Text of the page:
Winner of the 2006 Edelstein Prize from the Society for the History of Technology
"This is history that is relevant."—Design Issues
"Engaging, thoughtfully researched, and well written."—Journal of Social HistoryIn 1939, Vogue magazine invited commercial designer Raymond Loewy and eight of his contemporaries—including Walter Dorwin Teague, Egmont Arens, and Henry Dreyfuss—to design a dress for the "Woman of the Future" as part of its special issue promoting the New York World's Fair and its theme, "The World of Tomorrow." While focusing primarily on her clothing and accessories, many commented as well on the future woman's physique, predicting that her body and mind would be perfected through the implementation of eugenics. Industrial designers' fascination with eugenics—especially that of Norman Bel Geddes—began during the previous decade, and its principles permeated their theories of the modern design style known as "streamlining."
"Cogdell does much to advance our understanding of an anomalous 1930s aesthetic that has befuddled several generations of the best design historians. Her thesis is provocative, her writing is well paced, and her argument is convincing."—Journal of American History
"An ambitious attempt to link the professionalization of industrial design with the popular eugenics movement of the 1930s. . . . A bold and truly original thesis."—Technology and Culture
"This highly original, well written, carefully crafted, and vigorously argued volume is a notable addition to American intellectual and cultural history."—Enterprise and Society
"A significant contribution to the field of cultural history broadly defined. Cogdell's argument is compelling, and the evidence makes a strong case for linking an important modernist artistic movement with an important—and nefarious—scientific doctrine. This book will be widely read and discussed."—Robert W. Rydell, author of World of Fairs: The Century-of-Progress Expositions
"Christina Cogdell provocatively locates the ideology of streamlining in the popular eugenics movement of the 1930s. Tracing complex connections between personal philosophies of industrial designers and the visual rhetoric of their public design work, her cultural reading of design situates it dramatically at the intersection of science, technology, and popular culture. This book could well revolutionize the field of design history."—Jeffrey Meikle, author of Twentieth-Century Limited: Industrial Design in America, 1925-1939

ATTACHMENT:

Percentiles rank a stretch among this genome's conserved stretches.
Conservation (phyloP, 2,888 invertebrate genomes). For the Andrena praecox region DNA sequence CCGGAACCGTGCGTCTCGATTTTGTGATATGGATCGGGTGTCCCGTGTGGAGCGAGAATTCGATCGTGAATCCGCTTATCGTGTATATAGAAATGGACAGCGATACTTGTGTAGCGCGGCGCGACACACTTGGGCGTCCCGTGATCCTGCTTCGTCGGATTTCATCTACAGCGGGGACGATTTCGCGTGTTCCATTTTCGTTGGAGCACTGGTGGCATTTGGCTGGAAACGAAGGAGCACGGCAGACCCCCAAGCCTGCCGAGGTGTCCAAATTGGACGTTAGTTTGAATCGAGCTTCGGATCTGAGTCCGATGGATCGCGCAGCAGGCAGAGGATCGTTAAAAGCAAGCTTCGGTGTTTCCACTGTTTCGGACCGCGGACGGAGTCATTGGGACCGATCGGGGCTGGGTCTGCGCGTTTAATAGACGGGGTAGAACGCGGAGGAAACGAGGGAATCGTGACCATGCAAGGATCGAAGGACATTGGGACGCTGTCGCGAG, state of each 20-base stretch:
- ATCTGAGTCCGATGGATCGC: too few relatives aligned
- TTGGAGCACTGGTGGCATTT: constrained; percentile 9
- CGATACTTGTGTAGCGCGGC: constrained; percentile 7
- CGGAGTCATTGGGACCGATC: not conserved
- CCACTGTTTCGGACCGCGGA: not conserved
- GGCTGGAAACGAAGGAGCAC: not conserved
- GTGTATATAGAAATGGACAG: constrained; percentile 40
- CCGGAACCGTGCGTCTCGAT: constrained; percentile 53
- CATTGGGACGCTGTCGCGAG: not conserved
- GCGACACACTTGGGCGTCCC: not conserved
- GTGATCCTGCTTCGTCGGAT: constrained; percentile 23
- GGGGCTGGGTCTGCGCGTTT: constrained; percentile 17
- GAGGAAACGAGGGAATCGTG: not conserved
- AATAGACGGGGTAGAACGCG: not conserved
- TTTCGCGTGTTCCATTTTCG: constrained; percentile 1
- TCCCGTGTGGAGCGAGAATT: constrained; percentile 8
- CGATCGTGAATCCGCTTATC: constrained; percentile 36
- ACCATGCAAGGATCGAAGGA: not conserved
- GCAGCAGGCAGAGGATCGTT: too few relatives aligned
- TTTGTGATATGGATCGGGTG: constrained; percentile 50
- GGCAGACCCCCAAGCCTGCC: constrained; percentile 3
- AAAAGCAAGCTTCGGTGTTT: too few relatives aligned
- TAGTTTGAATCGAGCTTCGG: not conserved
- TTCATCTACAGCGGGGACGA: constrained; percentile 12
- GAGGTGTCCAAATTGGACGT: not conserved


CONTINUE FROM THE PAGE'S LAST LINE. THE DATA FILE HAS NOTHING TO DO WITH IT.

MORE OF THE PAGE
In Eugenic Design, Christina Cogdell charts new territory in the history of industrial design, popular science, and American culture in the 1930s by uncovering the links between streamline design and eugenics, the pseudoscientific belief that the best human traits could—and should—be cultivated through selective breeding. Streamline designers approached products the same way eugenicists approached bodies. Both considered themselves to be reformers advancing evolutionary progress through increased efficiency, hygiene and the creation of a utopian "ideal type." Cogdell reconsiders the popular streamline style in U.S. industrial design and proposes that in theory, rhetoric, and context the style served as a material embodiment of eugenic ideology.
With careful analysis and abundant illustrations, Eugenic Design is an ambitious reinterpretation of one of America's most significant and popular design forms, ultimately grappling with the question of how ideology influences design.
Christina Cogdell is Associate Professor at the University of California, Davis, where she teaches art, design, and cultural history.